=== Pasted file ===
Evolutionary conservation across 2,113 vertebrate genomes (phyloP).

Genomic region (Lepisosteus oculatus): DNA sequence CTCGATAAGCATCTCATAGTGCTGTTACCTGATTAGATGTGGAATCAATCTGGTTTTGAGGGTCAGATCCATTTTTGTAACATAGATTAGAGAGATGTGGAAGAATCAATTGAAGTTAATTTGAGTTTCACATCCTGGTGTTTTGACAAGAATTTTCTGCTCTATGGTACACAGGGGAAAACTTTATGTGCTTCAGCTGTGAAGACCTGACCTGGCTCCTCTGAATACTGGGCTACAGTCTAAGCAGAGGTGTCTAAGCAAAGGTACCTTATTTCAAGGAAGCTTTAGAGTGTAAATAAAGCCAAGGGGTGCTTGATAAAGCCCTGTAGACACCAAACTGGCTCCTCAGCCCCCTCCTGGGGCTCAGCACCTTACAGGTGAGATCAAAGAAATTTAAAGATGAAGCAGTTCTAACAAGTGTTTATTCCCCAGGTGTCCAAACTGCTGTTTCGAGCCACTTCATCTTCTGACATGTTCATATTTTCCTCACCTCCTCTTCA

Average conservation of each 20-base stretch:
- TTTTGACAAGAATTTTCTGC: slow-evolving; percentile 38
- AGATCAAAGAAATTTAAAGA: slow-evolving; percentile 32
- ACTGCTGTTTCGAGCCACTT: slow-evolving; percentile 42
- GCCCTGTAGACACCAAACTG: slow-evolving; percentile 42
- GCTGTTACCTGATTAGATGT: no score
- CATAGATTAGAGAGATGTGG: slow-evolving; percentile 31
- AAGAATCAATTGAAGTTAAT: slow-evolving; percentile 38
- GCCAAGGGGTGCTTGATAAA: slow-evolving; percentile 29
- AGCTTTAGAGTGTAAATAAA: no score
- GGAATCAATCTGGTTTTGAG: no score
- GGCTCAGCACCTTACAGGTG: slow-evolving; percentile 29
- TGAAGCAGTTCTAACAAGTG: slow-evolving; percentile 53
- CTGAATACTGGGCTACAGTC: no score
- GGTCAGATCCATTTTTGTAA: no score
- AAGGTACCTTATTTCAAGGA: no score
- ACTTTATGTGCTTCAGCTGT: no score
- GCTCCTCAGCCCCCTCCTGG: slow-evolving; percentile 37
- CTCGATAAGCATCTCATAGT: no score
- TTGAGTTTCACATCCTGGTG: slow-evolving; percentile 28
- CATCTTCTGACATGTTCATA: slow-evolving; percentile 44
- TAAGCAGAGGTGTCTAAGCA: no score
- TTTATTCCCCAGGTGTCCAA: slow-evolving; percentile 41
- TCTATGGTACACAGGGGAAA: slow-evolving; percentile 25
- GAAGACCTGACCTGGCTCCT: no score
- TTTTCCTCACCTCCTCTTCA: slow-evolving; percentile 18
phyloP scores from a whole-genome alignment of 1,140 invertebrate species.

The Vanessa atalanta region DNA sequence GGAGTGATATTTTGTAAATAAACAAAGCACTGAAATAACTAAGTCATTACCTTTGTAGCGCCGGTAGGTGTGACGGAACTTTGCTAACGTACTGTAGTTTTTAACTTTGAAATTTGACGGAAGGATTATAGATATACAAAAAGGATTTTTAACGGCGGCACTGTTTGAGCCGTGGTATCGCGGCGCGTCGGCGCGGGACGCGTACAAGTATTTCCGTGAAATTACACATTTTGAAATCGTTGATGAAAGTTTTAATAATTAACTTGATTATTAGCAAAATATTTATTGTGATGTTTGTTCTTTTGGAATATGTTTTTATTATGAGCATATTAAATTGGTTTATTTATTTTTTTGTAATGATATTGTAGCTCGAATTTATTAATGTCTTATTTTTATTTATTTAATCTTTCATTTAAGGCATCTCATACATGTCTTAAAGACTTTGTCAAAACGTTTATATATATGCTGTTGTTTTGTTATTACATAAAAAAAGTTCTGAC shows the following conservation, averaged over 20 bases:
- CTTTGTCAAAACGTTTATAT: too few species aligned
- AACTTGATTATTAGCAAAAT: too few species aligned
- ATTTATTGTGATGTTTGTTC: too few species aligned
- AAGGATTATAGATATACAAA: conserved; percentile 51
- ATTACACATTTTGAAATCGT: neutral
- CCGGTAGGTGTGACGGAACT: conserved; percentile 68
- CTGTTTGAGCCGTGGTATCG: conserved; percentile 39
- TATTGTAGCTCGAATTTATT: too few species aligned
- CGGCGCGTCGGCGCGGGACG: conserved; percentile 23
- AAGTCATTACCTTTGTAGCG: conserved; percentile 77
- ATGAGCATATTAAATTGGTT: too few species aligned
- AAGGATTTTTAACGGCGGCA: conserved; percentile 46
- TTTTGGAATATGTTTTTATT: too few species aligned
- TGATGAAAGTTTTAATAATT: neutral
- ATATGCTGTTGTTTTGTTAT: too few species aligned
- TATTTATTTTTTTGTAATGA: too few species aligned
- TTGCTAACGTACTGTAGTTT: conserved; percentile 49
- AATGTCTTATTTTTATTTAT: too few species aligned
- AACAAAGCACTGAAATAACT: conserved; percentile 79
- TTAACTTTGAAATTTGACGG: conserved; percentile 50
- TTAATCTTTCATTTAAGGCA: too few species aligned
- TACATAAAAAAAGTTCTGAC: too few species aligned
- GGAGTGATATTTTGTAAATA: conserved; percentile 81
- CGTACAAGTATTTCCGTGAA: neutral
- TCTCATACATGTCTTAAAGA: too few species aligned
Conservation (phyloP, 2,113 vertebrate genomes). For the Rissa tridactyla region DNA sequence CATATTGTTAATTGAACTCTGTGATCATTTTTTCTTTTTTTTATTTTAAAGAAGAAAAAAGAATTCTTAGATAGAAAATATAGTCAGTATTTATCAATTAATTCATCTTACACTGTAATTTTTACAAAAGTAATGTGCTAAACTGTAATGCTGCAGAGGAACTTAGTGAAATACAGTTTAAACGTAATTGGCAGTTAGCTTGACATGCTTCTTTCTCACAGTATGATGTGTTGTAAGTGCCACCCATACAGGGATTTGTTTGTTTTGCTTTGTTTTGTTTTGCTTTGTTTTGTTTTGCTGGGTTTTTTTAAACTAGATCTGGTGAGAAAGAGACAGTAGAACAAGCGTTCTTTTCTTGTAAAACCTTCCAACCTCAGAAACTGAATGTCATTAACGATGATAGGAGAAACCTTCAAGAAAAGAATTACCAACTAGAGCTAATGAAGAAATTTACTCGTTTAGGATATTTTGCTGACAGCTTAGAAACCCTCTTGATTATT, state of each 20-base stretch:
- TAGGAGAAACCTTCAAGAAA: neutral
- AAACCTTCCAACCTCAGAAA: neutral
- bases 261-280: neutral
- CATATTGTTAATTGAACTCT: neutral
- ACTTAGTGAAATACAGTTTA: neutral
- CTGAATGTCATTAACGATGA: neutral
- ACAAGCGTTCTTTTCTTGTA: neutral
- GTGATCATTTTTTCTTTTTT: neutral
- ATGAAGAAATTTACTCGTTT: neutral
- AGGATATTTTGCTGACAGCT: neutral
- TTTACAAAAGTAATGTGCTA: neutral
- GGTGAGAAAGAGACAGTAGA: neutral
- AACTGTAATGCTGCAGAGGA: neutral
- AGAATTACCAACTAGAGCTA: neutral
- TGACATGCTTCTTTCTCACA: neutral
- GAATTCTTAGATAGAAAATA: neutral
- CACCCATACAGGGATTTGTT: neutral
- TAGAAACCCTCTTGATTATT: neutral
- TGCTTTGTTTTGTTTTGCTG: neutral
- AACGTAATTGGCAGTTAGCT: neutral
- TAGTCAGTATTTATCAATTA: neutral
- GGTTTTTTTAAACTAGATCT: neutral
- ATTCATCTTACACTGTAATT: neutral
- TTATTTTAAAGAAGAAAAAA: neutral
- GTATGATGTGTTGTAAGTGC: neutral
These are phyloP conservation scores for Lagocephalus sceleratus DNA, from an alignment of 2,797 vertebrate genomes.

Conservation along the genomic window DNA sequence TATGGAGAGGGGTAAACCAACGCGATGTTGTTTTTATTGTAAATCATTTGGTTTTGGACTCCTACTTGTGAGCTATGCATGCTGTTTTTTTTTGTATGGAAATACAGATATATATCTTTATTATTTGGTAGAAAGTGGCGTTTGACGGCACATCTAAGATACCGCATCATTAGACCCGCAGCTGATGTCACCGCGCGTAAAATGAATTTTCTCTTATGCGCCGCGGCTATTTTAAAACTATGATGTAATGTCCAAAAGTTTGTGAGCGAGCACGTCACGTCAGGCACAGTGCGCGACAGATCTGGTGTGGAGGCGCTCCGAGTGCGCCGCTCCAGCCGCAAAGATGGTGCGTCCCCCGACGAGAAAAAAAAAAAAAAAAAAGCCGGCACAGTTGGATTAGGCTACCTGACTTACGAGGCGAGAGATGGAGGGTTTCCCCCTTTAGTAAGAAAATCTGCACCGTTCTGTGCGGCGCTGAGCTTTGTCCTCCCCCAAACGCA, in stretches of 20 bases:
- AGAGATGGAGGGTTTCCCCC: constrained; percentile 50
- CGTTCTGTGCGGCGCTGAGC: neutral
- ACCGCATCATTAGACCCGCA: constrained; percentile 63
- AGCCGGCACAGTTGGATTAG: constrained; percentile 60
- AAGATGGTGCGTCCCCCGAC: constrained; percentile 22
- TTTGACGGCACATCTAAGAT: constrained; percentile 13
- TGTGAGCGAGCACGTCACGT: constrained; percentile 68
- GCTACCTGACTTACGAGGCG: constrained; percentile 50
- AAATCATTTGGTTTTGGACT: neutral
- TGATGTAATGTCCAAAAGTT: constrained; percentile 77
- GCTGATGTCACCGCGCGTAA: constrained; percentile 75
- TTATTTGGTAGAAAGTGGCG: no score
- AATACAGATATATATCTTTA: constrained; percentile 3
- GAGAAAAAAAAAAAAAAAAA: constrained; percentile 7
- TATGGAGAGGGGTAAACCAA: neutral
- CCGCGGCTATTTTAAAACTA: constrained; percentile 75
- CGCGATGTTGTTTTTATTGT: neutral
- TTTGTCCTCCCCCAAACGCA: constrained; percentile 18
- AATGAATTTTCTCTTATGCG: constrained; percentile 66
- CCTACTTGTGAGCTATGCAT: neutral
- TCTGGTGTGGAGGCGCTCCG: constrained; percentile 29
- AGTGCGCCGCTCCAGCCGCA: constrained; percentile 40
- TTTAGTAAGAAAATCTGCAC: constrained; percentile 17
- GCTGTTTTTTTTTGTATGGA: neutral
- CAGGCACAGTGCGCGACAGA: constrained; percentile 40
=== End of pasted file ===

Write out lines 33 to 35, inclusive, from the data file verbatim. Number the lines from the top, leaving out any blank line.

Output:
- ATTTATTGTGATGTTTGTTC: too few species aligned
- AAGGATTATAGATATACAAA: conserved; percentile 51
- ATTACACATTTTGAAATCGT: neutral